|Publication number||US5602439 A|
|Application number||US 08/196,343|
|Publication date||Feb 11, 1997|
|Filing date||Feb 14, 1994|
|Priority date||Feb 14, 1994|
|Also published as||WO1995022168A1|
|Publication number||08196343, 196343, US 5602439 A, US 5602439A, US-A-5602439, US5602439 A, US5602439A|
|Inventors||Steven M. Valone|
|Original Assignee||The Regents Of The University Of California, Office Of Technology Transfer|
|Export Citation||BiBTeX, EndNote, RefMan|
|Patent Citations (16), Non-Patent Citations (30), Referenced by (32), Classifications (8), Legal Events (6)|
|External Links: USPTO, USPTO Assignment, Espacenet|
The present invention relates to the technical area of the field emission of electrons and more particularly to field emission electron emitters of, e.g., graphite and diamond, and their use in electronic applications. This invention is the result of a contract with the Department of Energy (Contract No. W-7405-ENG-36).
Field emission electron sources, often referred to as field emission materials or field emitters, can be used in a variety of electronic applications, e.g., vacuum electronic devices, flat panel computer and television displays, emission gate amplifiers, and klystodes. Field emitters of etched silicon or silicon microtips have been known (see Spindt et al., "Physical Properties of Thin Film Field Emission Cathodes", J Appl. Phys., vol. 47, pp. 5248, 1976), but require expensive and elaborate fabrication techniques. Additionally, such field emission cathodes suffer from relatively short lifetimes due to erosion of the emission surfaces from positive ion bombardment.
Others have deposited diamond coatings on silicon surfaces to use the intrinsic electronic properties of diamond, i.e., its negative or low electron affinity. Negative electron affinity means that conduction electrons can easily escape from a diamond surface into vacuum. For example, diamond has been deposited by chemical vapor deposition (CVD) upon silicon substrates for formation of field emitters (see Geis et al., "Diamond Cold Cathode", IEEE Electron Device Letters, vol. 12, no. 8, pp. 456-459, 1991). However, these attempts have yielded low current densities, estimated from about 0.1 to 1 amperes per square centimeter (A/cm-2) for a diode current of 10 milliamperes (mA), these current densities requiring a high voltage for initial electron emission and accordingly, high power consumption. Recently, amorphic diamond thin films have been deposited upon substrates such as chrome or silicon by laser ablation (see Kumar et al., SID 93 Digest, pp. 1009-1011, 1993) to form field emitters. These field emitters have achieved current densities exceeding those achieved by the earlier etched silicon or silicon microtips, and have achieved light emission from a phosphor bombarded by electrons from such a diamond coated field emitting surface. In one such coating of diamond by CVD upon a silicon or molybdenum substrate, it was found that graphite impurities or graphite particle-like inclusions present from the diamond deposition may have resulted in improved field emission (see Wang et al., Electronics Letters, vol. 27, no. 16, pp. 1459-1461 (1991)).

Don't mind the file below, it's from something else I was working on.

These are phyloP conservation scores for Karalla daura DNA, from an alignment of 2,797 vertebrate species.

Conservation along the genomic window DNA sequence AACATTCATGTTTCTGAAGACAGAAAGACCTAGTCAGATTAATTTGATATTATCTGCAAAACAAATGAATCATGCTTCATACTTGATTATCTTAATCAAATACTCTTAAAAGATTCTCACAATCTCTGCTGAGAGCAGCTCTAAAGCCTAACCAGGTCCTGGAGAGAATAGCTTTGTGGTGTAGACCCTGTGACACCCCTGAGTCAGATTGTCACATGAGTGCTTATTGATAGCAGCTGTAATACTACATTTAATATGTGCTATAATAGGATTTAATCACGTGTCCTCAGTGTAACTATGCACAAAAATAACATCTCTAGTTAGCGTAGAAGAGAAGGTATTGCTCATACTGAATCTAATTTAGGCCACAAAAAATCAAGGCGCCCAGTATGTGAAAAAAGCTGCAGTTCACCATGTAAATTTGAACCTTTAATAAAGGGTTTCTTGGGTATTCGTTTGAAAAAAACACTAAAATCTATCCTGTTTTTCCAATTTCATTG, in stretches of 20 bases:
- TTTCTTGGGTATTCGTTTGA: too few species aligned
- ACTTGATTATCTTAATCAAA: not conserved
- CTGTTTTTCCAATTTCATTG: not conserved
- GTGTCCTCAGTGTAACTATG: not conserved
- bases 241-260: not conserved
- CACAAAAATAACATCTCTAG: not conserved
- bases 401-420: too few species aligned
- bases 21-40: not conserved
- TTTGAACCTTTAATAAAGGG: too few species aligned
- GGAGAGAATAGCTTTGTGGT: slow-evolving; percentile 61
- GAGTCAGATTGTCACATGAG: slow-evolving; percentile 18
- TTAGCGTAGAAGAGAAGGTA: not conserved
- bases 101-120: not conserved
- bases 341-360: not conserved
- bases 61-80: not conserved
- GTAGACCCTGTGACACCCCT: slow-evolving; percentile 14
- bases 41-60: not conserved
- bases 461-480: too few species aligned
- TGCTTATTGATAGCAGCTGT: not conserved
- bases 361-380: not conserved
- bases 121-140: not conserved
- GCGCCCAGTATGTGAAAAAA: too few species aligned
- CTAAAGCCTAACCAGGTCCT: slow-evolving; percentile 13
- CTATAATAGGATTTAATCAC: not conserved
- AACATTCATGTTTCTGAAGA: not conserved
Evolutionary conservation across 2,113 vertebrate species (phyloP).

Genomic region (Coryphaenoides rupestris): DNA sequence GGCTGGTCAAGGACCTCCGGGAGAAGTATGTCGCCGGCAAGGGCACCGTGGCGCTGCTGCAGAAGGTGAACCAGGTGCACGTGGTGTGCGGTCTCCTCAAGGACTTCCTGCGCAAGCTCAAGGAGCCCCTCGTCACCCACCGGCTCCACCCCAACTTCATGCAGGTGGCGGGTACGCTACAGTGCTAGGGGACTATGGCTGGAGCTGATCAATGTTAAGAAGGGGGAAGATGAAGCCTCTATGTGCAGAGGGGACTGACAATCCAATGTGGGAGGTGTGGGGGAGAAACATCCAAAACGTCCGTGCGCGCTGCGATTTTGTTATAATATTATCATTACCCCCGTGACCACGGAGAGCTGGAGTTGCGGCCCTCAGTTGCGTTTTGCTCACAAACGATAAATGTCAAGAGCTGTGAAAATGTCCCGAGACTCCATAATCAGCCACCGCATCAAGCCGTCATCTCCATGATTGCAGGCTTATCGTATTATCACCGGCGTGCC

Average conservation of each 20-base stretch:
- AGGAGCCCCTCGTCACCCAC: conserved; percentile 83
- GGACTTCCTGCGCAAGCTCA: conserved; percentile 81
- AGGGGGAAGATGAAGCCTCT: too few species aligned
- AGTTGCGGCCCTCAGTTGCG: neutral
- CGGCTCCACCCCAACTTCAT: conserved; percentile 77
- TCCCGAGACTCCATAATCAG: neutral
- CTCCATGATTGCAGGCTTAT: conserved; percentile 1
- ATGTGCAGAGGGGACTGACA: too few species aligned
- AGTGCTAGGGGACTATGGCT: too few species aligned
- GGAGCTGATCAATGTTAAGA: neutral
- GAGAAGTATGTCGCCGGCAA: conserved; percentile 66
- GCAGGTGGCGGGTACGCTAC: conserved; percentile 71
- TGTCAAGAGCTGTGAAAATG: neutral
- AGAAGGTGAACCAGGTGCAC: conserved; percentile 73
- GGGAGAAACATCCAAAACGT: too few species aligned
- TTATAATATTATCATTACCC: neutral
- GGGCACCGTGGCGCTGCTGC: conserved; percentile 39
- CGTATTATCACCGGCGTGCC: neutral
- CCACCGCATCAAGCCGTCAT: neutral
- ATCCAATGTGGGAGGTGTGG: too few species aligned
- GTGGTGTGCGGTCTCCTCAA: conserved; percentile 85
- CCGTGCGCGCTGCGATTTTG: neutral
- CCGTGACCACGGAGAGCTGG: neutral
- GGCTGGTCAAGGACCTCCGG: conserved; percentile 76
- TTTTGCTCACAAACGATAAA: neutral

Further work employing diamond in field emitters has been by Jaskie and Kane (see U.S. Pat. Nos. 5,129,850; 5,138,237; 5,141,460; 5,256,888; and 5,258,685). They describe, e.g., forming field emission electron emitters by providing a selectively shaped conductive/semiconductive electrode having a major surface, implanting ions as nucleation sites onto at least a part of the major surface of the conductive/semiconductive electrode, and growing diamond crystallites at some of the nucleation sites, to produce an electron emitter including a coating of diamond disposed on at least a part of the major surface of the selectively shaped conductive/semiconductive electrode. These emitters are essentially a Spindt-type microtip or cathode overcoated with diamond film. Also, Dworsky et al. (U.S. Pat. No. 5,180,951) have described an electron emitter employing a polycrystalline diamond film upon a supporting substrate of, e.g., silicon, molybdenum, copper, tungsten, titanium and various carbides, with the surface of the diamond film including a plurality of 111 crystallographic planes of diamond or 100 crystallographic planes to provide a low or negative electron affinity. Dworsky et al. teach that the supporting substrate can be substantially planar thereby simplifying the fabrication of the electron emitter.
Despite the recent advances, further improvements in current densities and electron emission efficiency of field emission electron emitters are believed necessary to reduce power consumption requirements in most applications. Other improvements are needed in reproducibility of the emitters, in the lifetimes of the emitters and in reduced fabrication costs of the emitters.
It is an object of the present invention to provide a field emitter material having high electron emission efficiency and low voltage requirements, i.e. low voltage switch-on requirements.
Another object of the present invention is to provide a field emitter material having a longer lifetime or longer period of operation in the face of positive ion erosion.